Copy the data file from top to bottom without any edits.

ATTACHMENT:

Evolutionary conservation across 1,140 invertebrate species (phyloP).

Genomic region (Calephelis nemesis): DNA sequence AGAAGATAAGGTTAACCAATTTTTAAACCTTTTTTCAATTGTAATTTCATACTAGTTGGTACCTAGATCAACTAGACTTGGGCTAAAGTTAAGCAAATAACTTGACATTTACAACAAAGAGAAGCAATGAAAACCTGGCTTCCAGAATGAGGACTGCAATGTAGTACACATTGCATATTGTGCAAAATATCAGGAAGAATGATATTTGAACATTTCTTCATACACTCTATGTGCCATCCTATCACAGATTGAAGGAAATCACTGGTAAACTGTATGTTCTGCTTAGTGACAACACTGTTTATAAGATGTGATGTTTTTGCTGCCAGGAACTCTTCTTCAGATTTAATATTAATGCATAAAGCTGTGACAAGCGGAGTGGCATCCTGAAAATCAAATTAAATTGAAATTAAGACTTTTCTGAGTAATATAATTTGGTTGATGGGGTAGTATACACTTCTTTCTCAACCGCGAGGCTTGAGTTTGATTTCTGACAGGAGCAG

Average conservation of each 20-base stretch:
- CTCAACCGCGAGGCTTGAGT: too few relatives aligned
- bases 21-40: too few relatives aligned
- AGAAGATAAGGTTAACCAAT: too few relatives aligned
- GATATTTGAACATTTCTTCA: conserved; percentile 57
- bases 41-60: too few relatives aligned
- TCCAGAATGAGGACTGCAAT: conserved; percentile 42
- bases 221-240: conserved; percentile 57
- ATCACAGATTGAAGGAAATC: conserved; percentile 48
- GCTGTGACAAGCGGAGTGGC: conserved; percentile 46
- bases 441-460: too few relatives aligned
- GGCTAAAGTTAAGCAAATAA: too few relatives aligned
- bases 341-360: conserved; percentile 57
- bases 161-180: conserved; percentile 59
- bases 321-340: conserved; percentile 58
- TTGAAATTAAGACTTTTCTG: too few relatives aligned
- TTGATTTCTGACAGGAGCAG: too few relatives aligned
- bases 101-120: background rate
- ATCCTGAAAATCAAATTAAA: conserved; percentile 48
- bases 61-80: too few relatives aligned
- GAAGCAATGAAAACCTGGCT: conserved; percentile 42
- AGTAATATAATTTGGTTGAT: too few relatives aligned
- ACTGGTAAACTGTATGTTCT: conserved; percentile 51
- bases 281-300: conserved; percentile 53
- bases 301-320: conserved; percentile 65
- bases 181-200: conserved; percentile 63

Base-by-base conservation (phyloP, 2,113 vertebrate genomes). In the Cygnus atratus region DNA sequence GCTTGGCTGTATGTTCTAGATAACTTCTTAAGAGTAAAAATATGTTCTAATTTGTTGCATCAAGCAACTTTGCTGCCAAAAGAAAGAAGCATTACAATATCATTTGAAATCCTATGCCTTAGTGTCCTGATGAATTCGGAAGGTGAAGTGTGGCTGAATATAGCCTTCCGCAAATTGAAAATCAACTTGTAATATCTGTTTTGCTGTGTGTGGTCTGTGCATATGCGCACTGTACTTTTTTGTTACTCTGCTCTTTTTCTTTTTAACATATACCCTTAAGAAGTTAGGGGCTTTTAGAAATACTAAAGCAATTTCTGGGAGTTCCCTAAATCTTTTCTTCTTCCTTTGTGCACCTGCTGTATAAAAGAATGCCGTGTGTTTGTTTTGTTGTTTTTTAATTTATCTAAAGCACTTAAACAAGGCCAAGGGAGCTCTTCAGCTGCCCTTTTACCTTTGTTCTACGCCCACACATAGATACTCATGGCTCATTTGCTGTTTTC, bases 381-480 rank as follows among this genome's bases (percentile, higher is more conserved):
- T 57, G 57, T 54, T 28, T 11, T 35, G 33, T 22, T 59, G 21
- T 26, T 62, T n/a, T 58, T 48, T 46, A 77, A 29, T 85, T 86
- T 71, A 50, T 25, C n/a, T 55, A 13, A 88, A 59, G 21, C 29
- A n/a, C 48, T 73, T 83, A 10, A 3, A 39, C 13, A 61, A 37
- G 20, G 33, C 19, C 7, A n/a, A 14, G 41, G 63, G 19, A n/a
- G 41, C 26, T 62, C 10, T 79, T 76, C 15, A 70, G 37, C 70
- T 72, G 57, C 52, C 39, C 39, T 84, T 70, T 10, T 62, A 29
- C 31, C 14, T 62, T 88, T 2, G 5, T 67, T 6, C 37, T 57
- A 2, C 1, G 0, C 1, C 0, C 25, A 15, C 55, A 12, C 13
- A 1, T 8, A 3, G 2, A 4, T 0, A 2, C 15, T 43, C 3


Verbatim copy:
Evolutionary conservation across 1,140 invertebrate species (phyloP).

Genomic region (Calephelis nemesis): DNA sequence AGAAGATAAGGTTAACCAATTTTTAAACCTTTTTTCAATTGTAATTTCATACTAGTTGGTACCTAGATCAACTAGACTTGGGCTAAAGTTAAGCAAATAACTTGACATTTACAACAAAGAGAAGCAATGAAAACCTGGCTTCCAGAATGAGGACTGCAATGTAGTACACATTGCATATTGTGCAAAATATCAGGAAGAATGATATTTGAACATTTCTTCATACACTCTATGTGCCATCCTATCACAGATTGAAGGAAATCACTGGTAAACTGTATGTTCTGCTTAGTGACAACACTGTTTATAAGATGTGATGTTTTTGCTGCCAGGAACTCTTCTTCAGATTTAATATTAATGCATAAAGCTGTGACAAGCGGAGTGGCATCCTGAAAATCAAATTAAATTGAAATTAAGACTTTTCTGAGTAATATAATTTGGTTGATGGGGTAGTATACACTTCTTTCTCAACCGCGAGGCTTGAGTTTGATTTCTGACAGGAGCAG

Average conservation of each 20-base stretch:
- CTCAACCGCGAGGCTTGAGT: too few relatives aligned
- bases 21-40: too few relatives aligned
- AGAAGATAAGGTTAACCAAT: too few relatives aligned
- GATATTTGAACATTTCTTCA: conserved; percentile 57
- bases 41-60: too few relatives aligned
- TCCAGAATGAGGACTGCAAT: conserved; percentile 42
- bases 221-240: conserved; percentile 57
- ATCACAGATTGAAGGAAATC: conserved; percentile 48
- GCTGTGACAAGCGGAGTGGC: conserved; percentile 46
- bases 441-460: too few relatives aligned
- GGCTAAAGTTAAGCAAATAA: too few relatives aligned
- bases 341-360: conserved; percentile 57
- bases 161-180: conserved; percentile 59
- bases 321-340: conserved; percentile 58
- TTGAAATTAAGACTTTTCTG: too few relatives aligned
- TTGATTTCTGACAGGAGCAG: too few relatives aligned
- bases 101-120: background rate
- ATCCTGAAAATCAAATTAAA: conserved; percentile 48
- bases 61-80: too few relatives aligned
- GAAGCAATGAAAACCTGGCT: conserved; percentile 42
- AGTAATATAATTTGGTTGAT: too few relatives aligned
- ACTGGTAAACTGTATGTTCT: conserved; percentile 51
- bases 281-300: conserved; percentile 53
- bases 301-320: conserved; percentile 65
- bases 181-200: conserved; percentile 63

Base-by-base conservation (phyloP, 2,113 vertebrate genomes). In the Cygnus atratus region DNA sequence GCTTGGCTGTATGTTCTAGATAACTTCTTAAGAGTAAAAATATGTTCTAATTTGTTGCATCAAGCAACTTTGCTGCCAAAAGAAAGAAGCATTACAATATCATTTGAAATCCTATGCCTTAGTGTCCTGATGAATTCGGAAGGTGAAGTGTGGCTGAATATAGCCTTCCGCAAATTGAAAATCAACTTGTAATATCTGTTTTGCTGTGTGTGGTCTGTGCATATGCGCACTGTACTTTTTTGTTACTCTGCTCTTTTTCTTTTTAACATATACCCTTAAGAAGTTAGGGGCTTTTAGAAATACTAAAGCAATTTCTGGGAGTTCCCTAAATCTTTTCTTCTTCCTTTGTGCACCTGCTGTATAAAAGAATGCCGTGTGTTTGTTTTGTTGTTTTTTAATTTATCTAAAGCACTTAAACAAGGCCAAGGGAGCTCTTCAGCTGCCCTTTTACCTTTGTTCTACGCCCACACATAGATACTCATGGCTCATTTGCTGTTTTC, bases 381-480 rank as follows among this genome's bases (percentile, higher is more conserved):
- T 57, G 57, T 54, T 28, T 11, T 35, G 33, T 22, T 59, G 21
- T 26, T 62, T n/a, T 58, T 48, T 46, A 77, A 29, T 85, T 86
- T 71, A 50, T 25, C n/a, T 55, A 13, A 88, A 59, G 21, C 29
- A n/a, C 48, T 73, T 83, A 10, A 3, A 39, C 13, A 61, A 37
- G 20, G 33, C 19, C 7, A n/a, A 14, G 41, G 63, G 19, A n/a
- G 41, C 26, T 62, C 10, T 79, T 76, C 15, A 70, G 37, C 70
- T 72, G 57, C 52, C 39, C 39, T 84, T 70, T 10, T 62, A 29
- C 31, C 14, T 62, T 88, T 2, G 5, T 67, T 6, C 37, T 57
- A 2, C 1, G 0, C 1, C 0, C 25, A 15, C 55, A 12, C 13
- A 1, T 8, A 3, G 2, A 4, T 0, A 2, C 15, T 43, C 3